Section 207.048 of the TUCA basically disqualifies from unemployment benefits any claimant who is unemployed as the result of a work stoppage that stems from a labor dispute. The effect of this section is to prevent striking workers from collecting UI benefits during the work stoppage that resulted from a labor dispute in which they might be involved, either directly or indirectly. Precedent cases adopted by the Commission make it clear that such workers are not even considered separated from employment - the work relationship is still in existence during the pendency of the labor dispute. The work relationship comes to an end only if the employer or the employee takes an unequivocal action to sever the employment relationship, such as the employee formally resigns from employment, the employer lays the striking workers off, the employer refuses an unconditional offer by the striking employee to return to work, or some other similar action occurs.

 

6. School Employees    Back

 

The TUCA prevents school district employees from collecting UI benefits based upon their school wages during any period in which work is not available between academic terms or semesters, or during a school break, if there is "reasonable assurance" that the employee will be able to return to such employment in the following academic term or semester, or following the end of the break. Hence, school employees may not collect UI benefits based upon their school district wages during holiday breaks, or over the spring or summer breaks, or during other breaks in the school year, as long as there is reasonable assurance that the employee will return to the school's employment following the break.

 

7. Alien Eligibility    Back

 

Generally speaking, individuals who are not legally employable in the United States may not draw UI benefits, even if they meet all the other eligibility and qualification requirements. For one thing, it is illegal to employ such workers, and wages from illegal employment are not supposed to be reported to TWC. For another, one of the continuing eligibility requirements for every claimant is that they be authorized to work in the United States. A person who is not so authorized is not "available" for full-time work, as required under the statute. The TUCA provides in pertinent part the following regarding alien workers:

 

Sec. 207.043. Aliens.

 

(a) Benefits are not payable based on services performed by an alien unless the alien:

(1) is an individual who was lawfully admitted for permanent residence at the time the services were performed;

(2) was lawfully present for purposes of performing the services; or

(3) was permanently residing in the United States under color of law at the time the services were performed, including being lawfully present in the United States as a result of the application of Section 212(d)(5) of the Immigration and Nationality Act (8 U.S.C. Section 1182(d)(5)).

 

8. Athletes    Back

 

In a provision similar to that covering school employees between semesters, professional athletes may not file for UI benefits between sports seasons if there is a reasonable assurance that they will return to the team in the next sports season:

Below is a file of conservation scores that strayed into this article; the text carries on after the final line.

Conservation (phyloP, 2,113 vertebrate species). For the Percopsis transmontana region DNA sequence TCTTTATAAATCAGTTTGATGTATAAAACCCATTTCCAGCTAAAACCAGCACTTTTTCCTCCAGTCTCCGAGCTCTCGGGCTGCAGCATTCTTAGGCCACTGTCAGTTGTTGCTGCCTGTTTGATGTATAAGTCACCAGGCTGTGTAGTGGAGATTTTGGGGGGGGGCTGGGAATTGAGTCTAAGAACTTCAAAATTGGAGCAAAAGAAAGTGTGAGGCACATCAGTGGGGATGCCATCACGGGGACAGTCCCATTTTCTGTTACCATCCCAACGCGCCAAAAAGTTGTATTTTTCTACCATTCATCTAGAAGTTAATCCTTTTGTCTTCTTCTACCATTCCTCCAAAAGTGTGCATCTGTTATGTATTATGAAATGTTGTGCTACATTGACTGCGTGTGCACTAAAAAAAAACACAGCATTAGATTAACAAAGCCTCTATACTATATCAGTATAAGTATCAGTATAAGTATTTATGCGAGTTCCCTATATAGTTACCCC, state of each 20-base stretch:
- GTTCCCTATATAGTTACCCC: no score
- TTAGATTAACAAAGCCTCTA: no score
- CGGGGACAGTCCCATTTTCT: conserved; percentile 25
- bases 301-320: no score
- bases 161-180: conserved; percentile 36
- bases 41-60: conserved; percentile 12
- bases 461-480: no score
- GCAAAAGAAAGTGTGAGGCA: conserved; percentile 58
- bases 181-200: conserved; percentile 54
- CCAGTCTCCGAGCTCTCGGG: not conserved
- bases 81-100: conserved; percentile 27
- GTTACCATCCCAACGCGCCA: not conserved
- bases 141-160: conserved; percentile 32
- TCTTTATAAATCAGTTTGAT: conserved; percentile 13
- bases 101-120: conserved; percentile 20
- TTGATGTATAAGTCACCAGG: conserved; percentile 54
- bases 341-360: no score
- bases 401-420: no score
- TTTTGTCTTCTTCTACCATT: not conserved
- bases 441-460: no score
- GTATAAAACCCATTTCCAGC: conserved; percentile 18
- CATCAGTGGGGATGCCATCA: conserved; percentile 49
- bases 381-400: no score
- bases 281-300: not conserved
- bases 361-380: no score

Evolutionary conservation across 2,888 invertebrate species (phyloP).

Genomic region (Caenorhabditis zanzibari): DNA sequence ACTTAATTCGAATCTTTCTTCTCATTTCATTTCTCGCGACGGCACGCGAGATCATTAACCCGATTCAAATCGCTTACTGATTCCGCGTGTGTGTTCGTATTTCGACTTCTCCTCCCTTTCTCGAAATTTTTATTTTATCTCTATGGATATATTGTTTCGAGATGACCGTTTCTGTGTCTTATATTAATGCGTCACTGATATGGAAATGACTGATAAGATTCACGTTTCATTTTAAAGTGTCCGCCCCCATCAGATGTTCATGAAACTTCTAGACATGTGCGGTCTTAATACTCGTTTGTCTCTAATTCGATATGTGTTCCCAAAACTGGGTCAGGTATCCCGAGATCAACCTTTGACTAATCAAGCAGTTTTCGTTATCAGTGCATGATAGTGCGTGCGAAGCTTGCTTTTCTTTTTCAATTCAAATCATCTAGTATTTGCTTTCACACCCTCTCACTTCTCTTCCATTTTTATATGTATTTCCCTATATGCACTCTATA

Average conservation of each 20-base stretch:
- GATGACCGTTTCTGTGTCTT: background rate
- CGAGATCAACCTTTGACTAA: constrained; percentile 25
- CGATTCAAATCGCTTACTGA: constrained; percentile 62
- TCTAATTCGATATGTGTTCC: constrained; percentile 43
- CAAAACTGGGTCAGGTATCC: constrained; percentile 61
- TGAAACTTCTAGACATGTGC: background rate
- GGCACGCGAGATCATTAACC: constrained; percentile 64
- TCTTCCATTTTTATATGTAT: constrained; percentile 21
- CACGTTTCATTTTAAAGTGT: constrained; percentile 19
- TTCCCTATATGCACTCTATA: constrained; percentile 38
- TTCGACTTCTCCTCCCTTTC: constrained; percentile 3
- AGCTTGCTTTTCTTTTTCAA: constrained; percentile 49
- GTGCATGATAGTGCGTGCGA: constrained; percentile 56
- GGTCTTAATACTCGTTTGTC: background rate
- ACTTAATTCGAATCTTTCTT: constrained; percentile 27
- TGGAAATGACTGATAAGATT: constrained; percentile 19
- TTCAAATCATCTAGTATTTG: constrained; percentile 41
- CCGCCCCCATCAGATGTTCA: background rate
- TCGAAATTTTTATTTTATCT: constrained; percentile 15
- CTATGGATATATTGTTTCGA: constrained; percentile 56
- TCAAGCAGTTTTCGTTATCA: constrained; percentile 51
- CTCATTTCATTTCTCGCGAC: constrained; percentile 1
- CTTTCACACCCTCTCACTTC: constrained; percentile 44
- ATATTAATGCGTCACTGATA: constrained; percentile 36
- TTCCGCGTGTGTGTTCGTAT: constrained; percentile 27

Sec. 207.042. Athletes.

 

Benefits are not payable to an individual based on services, substantially all of which consist of participating in a sport or athletic event or training or preparing to participate in a sport or athletic event for a week that begins during the period between two successive sport seasons or similar periods if:

(1) the individual performed the services in the first of the seasons or periods; and

(2) there is a reasonable assurance that the individual will perform the services in the later of the seasons or periods.

 

9. Part-Time and Full-Time Employees    Back

 

The TUCA does not distinguish between part-time and full-time employees in terms of coverage under wage reporting and claim-filing laws. Employers must report the wages of all employees, both part-time and full-time, to TWC. Likewise, there is nothing special about part-time status that prevents an individual who was last employed on a part-time basis from filing an unemployment claim. However, if an employee loses her part-time position with a company and files an unemployment claim, she will be ruled ineligible for UI benefits if she is available only for part-time employment. One of the basic eligibility criteria is that claimants must be available and actively searching for full-time employment, and another provision of the law disqualifies a claimant who refuses an offer of suitable full-time work without good cause (see the following article, "Unemployment Insurance Law - Eligibility Issues"). Claimants who have been through the system before sometimes tailor their statements to the agency in order to fit those criteria - they will say they are available for full-time work, even though they might rather work only on a part-time basis. Even if a former part-time employee manages to convince a claim investigator that they are available for full-time work, their UI benefits will be based upon the relatively low wage levels they earned in the part-time job. UI benefit levels are not very appealing in any event (as of October 1, 2014, a maximum of $465 per week even for the highest earners; the minimum is $64 per week), and benefit levels for former part-timers would be lower still, so most people do not have a great incentive to keep drawing benefits after a few weeks unless they genuinely cannot find suitable new work despite their best efforts to do so.